Modest new thinking on health care
TheStar.com – opinion/editorialopinion
Published On Thu Sep 22 2011. By Carol Goar, Editorial Board
If health means shorter waits for surgery, more nursing homes, more MRI machines and more pharmaceuticals, the fact that all three provincial parties are pledging to increase medical spending should ease voters’ fears.
If health means having enough to eat, a decent place to live, safe drinking water, an income that allows wholesome choices, a non-toxic environment and the opportunity to be a productive member of society, medical spending is the wrong yardstick.
Ontario does a relatively good job of patching people up after they get sick. If does a relatively poor job of keeping people — especially disadvantaged people — out of hospitals and long-term care institutions.
It is no coincidence that the highest morbidity rates in the province are among the working poor, social assistance recipients, people with disabilities and mental disorders and members of First Nations. And it has long been clear that conventional medicine — delivered in doctors’ offices, hospitals and operating rooms — doesn’t have an answer to this problem.
All three political parties recognize that it is short-sighted to keep putting ever-larger larger amounts of public money into the health-care system to make incremental improvements in existing services, when most Ontarians want to stay healthy and age at home.
That is a welcome change. Political leaders used to demonstrate their devotion to public health care solely by the size of their dollar commitment.
What isn’t changing as much — although there are promising signs — is the way health dollars are spent.
What is barely changing at all is the reluctance of Ontario’s politicians to address the factors that condemn 412,000 children in this province — half of them in Toronto — to unhealthy choices, preventable diseases and foreshortened lives.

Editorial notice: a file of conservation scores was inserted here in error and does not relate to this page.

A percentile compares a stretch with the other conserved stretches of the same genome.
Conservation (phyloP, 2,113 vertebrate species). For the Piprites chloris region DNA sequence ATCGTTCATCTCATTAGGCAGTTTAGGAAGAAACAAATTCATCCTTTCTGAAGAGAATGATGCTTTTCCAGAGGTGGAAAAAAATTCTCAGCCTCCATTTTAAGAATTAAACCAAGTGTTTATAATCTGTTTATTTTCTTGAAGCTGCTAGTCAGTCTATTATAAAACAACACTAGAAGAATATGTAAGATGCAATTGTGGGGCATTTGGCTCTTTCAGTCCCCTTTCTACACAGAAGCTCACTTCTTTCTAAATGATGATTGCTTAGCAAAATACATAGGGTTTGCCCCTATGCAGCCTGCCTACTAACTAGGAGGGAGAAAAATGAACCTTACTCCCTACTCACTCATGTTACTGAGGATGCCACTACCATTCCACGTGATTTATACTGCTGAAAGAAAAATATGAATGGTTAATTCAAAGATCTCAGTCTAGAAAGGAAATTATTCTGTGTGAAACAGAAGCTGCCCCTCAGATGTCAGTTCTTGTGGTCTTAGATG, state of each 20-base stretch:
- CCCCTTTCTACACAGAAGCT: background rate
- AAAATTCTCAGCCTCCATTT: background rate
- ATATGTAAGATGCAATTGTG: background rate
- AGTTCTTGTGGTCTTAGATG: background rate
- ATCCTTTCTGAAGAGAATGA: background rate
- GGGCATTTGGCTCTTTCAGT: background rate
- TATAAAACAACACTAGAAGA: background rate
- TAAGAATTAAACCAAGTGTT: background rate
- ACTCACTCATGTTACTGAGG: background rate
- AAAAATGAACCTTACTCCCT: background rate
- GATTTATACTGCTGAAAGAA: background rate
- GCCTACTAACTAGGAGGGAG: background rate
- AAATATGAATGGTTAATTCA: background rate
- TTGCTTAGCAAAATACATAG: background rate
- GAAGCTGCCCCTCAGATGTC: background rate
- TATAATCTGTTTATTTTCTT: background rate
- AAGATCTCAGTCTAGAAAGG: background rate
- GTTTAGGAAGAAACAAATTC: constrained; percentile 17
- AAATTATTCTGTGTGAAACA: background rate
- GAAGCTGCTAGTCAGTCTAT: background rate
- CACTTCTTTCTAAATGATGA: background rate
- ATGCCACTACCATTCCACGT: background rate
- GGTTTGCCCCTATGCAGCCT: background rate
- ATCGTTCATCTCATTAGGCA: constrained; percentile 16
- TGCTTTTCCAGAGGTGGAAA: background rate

None of the parties is proposing to raise welfare rates ($592 per month for an individual, $1,014 per month for a single mother raising a child).
They’ve all said no to a nutrition supplement ($100 a month) proposed by public health officials, led by Dr. David McKeown, Toronto’s medical officer of health.
One party — the NDP — supports a provincial housing benefit ($100 a month for Ontarians who spend more than half of their income on rent). The Liberals are prepared to “consider” the idea, but they’ve been considering various housing proposals for the last eight years without acting.
Only the New Democrats would raise Ontario’s minimum wage (to $11 from $10.25).
On the positive side, all three parties have begun to shed their hospital-centric view of health-care.
The Conservatives are pledging to “increase investments in home care” (no dollar figure provided) and ensure that mental health doesn’t get lost in the system.
The Liberals are proposing to help seniors retrofit their homes with ramps, walk-in shower stalls and mechanical lifts (a $1,500 tax credit); revive doctors’ house calls; offer family caregivers up to eight weeks of paid leave (if they can get Ottawa to cover the cost) and set a goal of reducing childhood obesity by 20 per cent within five years.
The New Democrats are promising to invest 1 million hours in home care, open 50 new community health-care clinics, help seniors stay in their homes by hiring housekeepers to help them with laundry, meal preparation and cleaning; and make phys-ed mandatory in high school.
None of these proposals is bold. No party proposes a major reallocation of health-care funds. No leader is offering to tackle Ontario’s health inequities.
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